Research shows us that those with ADHD are more likely to use alcohol, tobacco, and illicit substances and have a greater risk of developing a substance use disorder than those without ADHD. Never in my life had this statistic fit me more accurately than during this time. I was drinking to excess back then and engaging in dangerous habits like reckless driving and other thrill-seeking activities. None of these things made me feel better and no matter how hard I tried to fit in and find that sense of belonging, I still felt deeply alone.
One night sitting in my dorm room, it all became too much and I made the decision to end my life. I texted all of my “friends” to say I loved them and took an entire bottle of pills with a liter of vodka. One of the people I texted was suspicious of my wording in the message and found me on the floor when she came to my room to check up on me. She called for help, and I was taken to the ER, and given charcoal to neutralize and expel the poison in my stomach. I spent a night in the telemetry unit to make sure my heart was not damaged, evaluated by a psychiatrist, and sent home with my mom and sister, who had driven almost 6 hours to get to me when they received the news.
At first I felt like a failure and the feeling of “I don’t belong here” and wanting to end all the pain did not recede immediately. Most days it was a fight to find a reason to stay, but I kept fighting. As time passed, the reasons to stay became more and more powerful. The journey hasn’t been easy, but it has absolutely been worth it.
INTERPLAY BETWEEN MY EXPERIENCES AND MY NEURODIVERSE MIND
I did not know it at the time, but my experiences are directly reflective of the neurodiverse mind. I have an extremely hyperactive brain, so I talk a lot. I also have a tendency to be impulsive, and constantly struggle with executive functioning like task initiation and working memory challenges. I always seek out dopamine and get bored easily when there is not enough novelty or excitement. I am plagued by rejection sensitivity dysphoria and ruminating negative thoughts, and have difficulty maintaining healthy relationships with romantic partners, finances, food, and physical activity.
Despite fitting the picture of a combined-type ADHDer perfectly, I did not receive an accurate diagnosis until I sought one out myself after my young nephew was diagnosed. At that time, I also dove into researching neurodiversity and was blown away by how much I related to the experiences of those with ADHD and autism. I found a local professional who diagnoses adults and made an appointment with her for assessment and on-going care management.
CORRECT DIAGNOSIS ENABLES ME TO LOVE ALL THE PARTS OF ME I TRIED TO EXTINGUISH FOR SO LONG
The diagnosis changed my life because I was finally able to put a name and a frame around my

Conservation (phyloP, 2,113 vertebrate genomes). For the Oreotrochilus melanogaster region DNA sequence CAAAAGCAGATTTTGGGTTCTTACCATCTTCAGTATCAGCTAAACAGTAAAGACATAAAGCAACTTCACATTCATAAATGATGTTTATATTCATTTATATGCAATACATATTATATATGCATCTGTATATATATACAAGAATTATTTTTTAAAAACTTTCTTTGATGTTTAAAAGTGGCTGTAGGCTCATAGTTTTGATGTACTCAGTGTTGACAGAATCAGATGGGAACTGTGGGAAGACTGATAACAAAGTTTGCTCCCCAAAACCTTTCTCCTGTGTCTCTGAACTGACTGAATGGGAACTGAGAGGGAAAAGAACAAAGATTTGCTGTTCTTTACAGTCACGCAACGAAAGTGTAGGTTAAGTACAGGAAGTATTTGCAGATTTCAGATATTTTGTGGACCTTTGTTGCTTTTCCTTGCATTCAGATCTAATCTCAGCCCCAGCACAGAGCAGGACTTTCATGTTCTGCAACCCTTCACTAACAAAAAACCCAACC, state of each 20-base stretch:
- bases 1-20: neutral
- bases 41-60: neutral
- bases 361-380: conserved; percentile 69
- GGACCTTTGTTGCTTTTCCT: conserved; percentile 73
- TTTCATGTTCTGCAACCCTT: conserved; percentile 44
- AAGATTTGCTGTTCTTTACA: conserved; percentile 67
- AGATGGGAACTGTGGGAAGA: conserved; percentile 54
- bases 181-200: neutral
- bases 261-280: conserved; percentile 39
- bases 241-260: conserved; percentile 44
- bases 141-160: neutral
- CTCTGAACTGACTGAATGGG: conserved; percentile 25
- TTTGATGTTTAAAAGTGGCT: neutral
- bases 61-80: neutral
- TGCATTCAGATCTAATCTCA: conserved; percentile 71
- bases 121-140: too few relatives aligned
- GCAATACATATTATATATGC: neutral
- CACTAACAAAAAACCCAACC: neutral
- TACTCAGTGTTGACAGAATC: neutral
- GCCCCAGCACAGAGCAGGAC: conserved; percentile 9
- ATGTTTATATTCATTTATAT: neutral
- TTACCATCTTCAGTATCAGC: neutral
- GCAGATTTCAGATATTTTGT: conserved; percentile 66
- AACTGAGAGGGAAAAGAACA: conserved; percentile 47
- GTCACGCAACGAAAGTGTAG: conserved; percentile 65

experiences. It helped me to stop feeling broken and start feeling unique in a powerful and profound way. It has allowed me to find answers and explanations for so many of the things that made me hate myself.
I can now lean into my strengths and find ways to love all of the parts of me that I have tried to hide or extinguish for so long. Having undiagnosed ADHD and suspected autism meant that I walked through so much of my life trying to force myself to be anyone other than me. Wearing a mask every day and feeling like the real me would never be good enough was depressing and defeating. The lack of belonging led me to a point where I attempted to take my own life. Thankfully, I was not successful. “Failing” at that has allowed me to flourish in my purpose of creating a sense of belonging for so many others who have spent their lives feeling alone.
For me, life changed when I stopped trying to be everyone else and figured out how to work towards being the best version of me. Next time you feel like you don’t belong here, make sure you are seeking belonging in your “here” and not someone else’s.
Our heartfelt gratitude to our guest author this week, Gwendolyn Janssen MHA, MSN, RN, for courageously sharing her story with such vulnerability and bravery. In the words of California's former Surgeon General, Devika Bhushan, who thrives with a bipolar diagnosis, "stigma festers in the darkness and scatters in the light." By sharing our stories, we humanize our struggles, removing bricks from the wall of stigma and letting light shine through. Those struggling step out from the shame and silence and reach out for help; and, are empowered to come into their own surrounded by their inner lights, self worth and self love. We all deserve to be seen, heard and valued. Thank you for this reminder Gwen. You will always belong. Shine on mighty warrior, shine on.